As of today, Didi is China’s only ridesharing firm, as services go, though it has invested in Uber rivals all over the world, including Lyft, Taxify, Careem and Ola in the U.S., Latin America, Europe, the Middle East and India respectively. The widely held belief is that physical expansion is soon to follow, but where it might start remains very much up in the air.
Didi was linked with an expansion to Mexico, and Bloomberg has been reporting that it is considering Taiwan to test out a “franchise model.”

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Federal Appeals Court Revives Class-Action Suit Against Capital One

A federal appeals court has revived a proposed class-action lawsuit accusing Capital One Financial Corp. of imposing illegal overdraft fees on customers.
According to news from Reuters, the 2nd U.S. Circuit Court of Appeals in Manhattan said today that a lower court judge was wrong to dismiss a breach of contract claim. It also revived a claim under a New York state consumer protection law.
“We’re pleased with the outcome,” said Matthew Wessler, a lawyer for the plaintiff Tawanna Roberts, a Capital One customer in New York City. “Capital One illegally extracted overdraft fees for purchases that were made when consumers had enough funds in their accounts.”
Capital One did not respond to a request for comment.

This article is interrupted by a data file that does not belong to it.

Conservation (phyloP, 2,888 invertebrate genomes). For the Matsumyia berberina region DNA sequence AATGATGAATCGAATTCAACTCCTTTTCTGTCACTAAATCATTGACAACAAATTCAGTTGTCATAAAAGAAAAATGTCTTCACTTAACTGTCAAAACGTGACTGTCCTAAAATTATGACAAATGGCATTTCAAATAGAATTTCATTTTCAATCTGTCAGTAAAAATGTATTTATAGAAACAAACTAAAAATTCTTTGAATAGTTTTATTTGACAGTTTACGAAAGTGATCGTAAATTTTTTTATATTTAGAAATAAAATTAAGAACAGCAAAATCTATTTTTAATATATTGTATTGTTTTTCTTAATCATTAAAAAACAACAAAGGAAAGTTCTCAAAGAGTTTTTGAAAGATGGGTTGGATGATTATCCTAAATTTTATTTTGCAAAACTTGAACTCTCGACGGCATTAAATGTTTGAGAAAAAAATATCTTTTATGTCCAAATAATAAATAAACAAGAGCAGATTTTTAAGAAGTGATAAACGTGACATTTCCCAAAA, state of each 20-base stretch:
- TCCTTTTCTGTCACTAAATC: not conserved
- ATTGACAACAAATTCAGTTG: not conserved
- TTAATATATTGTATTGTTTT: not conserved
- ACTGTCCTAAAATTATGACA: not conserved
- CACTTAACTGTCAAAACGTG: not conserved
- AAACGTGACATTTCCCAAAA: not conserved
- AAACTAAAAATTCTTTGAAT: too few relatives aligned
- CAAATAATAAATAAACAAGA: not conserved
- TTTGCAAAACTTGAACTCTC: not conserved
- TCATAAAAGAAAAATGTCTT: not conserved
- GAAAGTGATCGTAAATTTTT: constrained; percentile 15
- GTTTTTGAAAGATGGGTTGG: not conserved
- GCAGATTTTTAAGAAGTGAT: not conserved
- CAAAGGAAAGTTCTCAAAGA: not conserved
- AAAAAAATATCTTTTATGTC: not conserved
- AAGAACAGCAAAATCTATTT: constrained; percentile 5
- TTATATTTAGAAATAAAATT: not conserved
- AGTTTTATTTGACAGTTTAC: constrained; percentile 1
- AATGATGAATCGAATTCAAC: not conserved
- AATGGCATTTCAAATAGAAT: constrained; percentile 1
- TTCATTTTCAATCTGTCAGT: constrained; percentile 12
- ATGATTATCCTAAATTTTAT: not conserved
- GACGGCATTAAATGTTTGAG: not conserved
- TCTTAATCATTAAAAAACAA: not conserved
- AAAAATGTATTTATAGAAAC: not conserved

While it’s common for banks to instate an overdraft policy, typically a fee of $35, when they pay merchants for purchases by customers with insufficient funds in their accounts, Roberts accused Capital One of illegally imposing overdraft fees when it settled transactions — the time it paid merchants — instead of when it authorized transactions at the cash register.
For example, if a customer with $100 in her account made five $10 purchases and then made a $100 purchase, she would face only one overdraft fee if the transactions were settled in order, but five fees if the $100 purchase were settled first.
Capital One told customers they could “elect to pay checks and other items drawn on your deposit account or to permit automatic bill payments and withdrawals against your account for an amount in excess of your available balance (an ‘Overdraft’).”
But the three-judge appeals court found it “equally reasonable” to understand the term “overdraft” as referring to Capital One’s decision to make a payment at the time of authorization, or the payment itself at the time of settlement.
As a result, it returned the case to U.S. District Judge Lorna Schofield in Manhattan for further proceedings. The appeals court upheld Schofield’s dismissal of three other claims.